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post #71 of 88 Old 02-23-2014
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Re: composting toilet-should we do it

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.....some hypothetically hyperfastidious guest's hypothetical head hangups......
1. My friends are not hypothetical.

2. It's a cultural norm to use flush toilets, where waste "goes away", it's not fastidious.

You have the right to run your boat as you wish. We prefer a more welcoming and comfortable environment for people of all tastes. Yes, I will cook vegetarian and gluten-free. I have done both aboard, at least by insuring there is enough of everything else they can eat. They would each get sick if they ate steak or bread. Their digestive systems are no longer accustom. The guest composter hangup is simply an issue that is fair for people to consider, but can dismiss if they choose. Depends on the guest you invite.

Perhaps the annoyance or anger that is often shown in response to raising this issue is from perceiving a criticism of choosing a composter. That is not my intent, I'm only attempting to offer considerations. If there is a system I am critical over, its the porta potty, due to the toxic chemicals that are required. However, even then, I understand their use when space is too limited for another solution.


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post #72 of 88 Old 02-23-2014
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Re: composting toilet-should we do it

To my knowledge, no one has ever left my table hungry, and I am fairly certain that in many decades of feeding the multitude I haven't yet poisoned anybody. You may conclude thereby, that I offer sufficient variety that everyone can find something that suits. I just get tired of being berated by sanctimonious, self-absorbed folk who feel it their duty to lecture me on their preferences, and exhort me to do things their (obviously superior) way.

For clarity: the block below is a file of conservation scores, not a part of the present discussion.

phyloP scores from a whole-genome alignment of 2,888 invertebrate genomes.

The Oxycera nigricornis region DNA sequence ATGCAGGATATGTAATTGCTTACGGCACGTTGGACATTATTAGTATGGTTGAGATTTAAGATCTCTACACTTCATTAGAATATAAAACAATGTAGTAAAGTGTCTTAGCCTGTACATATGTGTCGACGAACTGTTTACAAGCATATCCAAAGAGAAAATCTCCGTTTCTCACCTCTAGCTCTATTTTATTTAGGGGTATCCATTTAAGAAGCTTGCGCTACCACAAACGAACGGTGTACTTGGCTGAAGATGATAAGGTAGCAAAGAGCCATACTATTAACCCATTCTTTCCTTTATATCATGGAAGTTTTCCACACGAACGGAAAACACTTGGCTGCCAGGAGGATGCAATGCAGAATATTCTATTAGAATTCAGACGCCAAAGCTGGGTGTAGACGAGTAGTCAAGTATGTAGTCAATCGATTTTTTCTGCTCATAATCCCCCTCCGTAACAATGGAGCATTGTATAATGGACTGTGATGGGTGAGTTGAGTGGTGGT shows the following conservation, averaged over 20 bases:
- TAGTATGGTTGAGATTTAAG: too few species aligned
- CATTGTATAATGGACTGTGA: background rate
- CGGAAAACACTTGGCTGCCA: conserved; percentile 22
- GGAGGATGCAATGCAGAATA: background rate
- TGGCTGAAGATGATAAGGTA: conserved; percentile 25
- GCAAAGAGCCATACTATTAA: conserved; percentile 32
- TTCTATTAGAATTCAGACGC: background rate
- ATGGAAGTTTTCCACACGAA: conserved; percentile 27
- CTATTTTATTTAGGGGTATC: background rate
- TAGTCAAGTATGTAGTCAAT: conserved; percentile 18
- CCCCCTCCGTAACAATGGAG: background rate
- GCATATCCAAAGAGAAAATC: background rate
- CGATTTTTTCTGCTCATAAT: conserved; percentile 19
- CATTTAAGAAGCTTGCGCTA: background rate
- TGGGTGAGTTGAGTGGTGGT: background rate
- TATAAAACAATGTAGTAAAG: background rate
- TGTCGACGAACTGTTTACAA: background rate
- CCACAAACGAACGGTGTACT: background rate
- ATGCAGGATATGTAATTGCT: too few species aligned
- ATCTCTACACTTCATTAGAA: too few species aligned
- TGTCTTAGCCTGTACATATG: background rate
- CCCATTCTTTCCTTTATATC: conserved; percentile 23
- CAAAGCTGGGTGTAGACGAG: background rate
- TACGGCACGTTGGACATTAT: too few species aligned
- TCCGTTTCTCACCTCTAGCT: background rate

I am grateful to say we have never had anyone refuse a boating invitation because our head didn't meet their snooty standards. Nobody has confessed to revulsion, concern, or confusion as to its use. Must be because here in the uncultured South, we ain't got no standards. Or maybe people around here have better manners. Either way, it works for me.
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Re: composting toilet-should we do it

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Originally Posted by amelia View Post
.....sanctimonious, self-absorbed folk

....snooty standards.....

.....maybe people around here have better manners.....
One of the sanctimonious, self-absorbed folk with snooty standards aboard my ship is my daughter. She has been diagnosed with a digestive disorder that causes her to have to strictly manage her diet.

So, I would say you completely lack manners. You seem pretty angry that anyone offers a different perspective than yours.


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post #74 of 88 Old 02-23-2014
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Re: composting toilet-should we do it

It's amazing the amount of psychic energy we all seem to put into this question. I say sh!t and let sh!t. As with most things in sailing and cruising, there is rarely only one right answer. Both styles of marine heads have advantages and disadvantages. Both work just fine, and neither have to smell if maintained properly. Being someone who has actually had and used both systems, my observations are:

Standard head
Advantages:
  • Works similar to a land head (although there is a wide range here).
  • Allows the owner/users a little more distance from their excrements (assuming someone else does all the pump out and maintenance work).
  • Likely already installed on any boat.
  • Individual parts are relatively inexpensive.
  • Can easily pump directly overboard when offshore (assuming Y-valve installation).
Disadvantages:
  • Capacity limited to holding tank size. Must use land-based pump-out facilities, or head off-shore to manage.
  • Higher operating cost due to need for pump outs (can be mitigated by going off-shore)
  • Complexity of system (toilet, pumps, macerators, intake water, outflow hoses, thru-hulls, holding tank, vent...).
  • Higher maintenance costs (due to complexity).
  • Occupies significant space, especially on smaller boats.
  • System failures can be very bad since sewage is stored in liquid slurry form, not to mention thru-hull failure.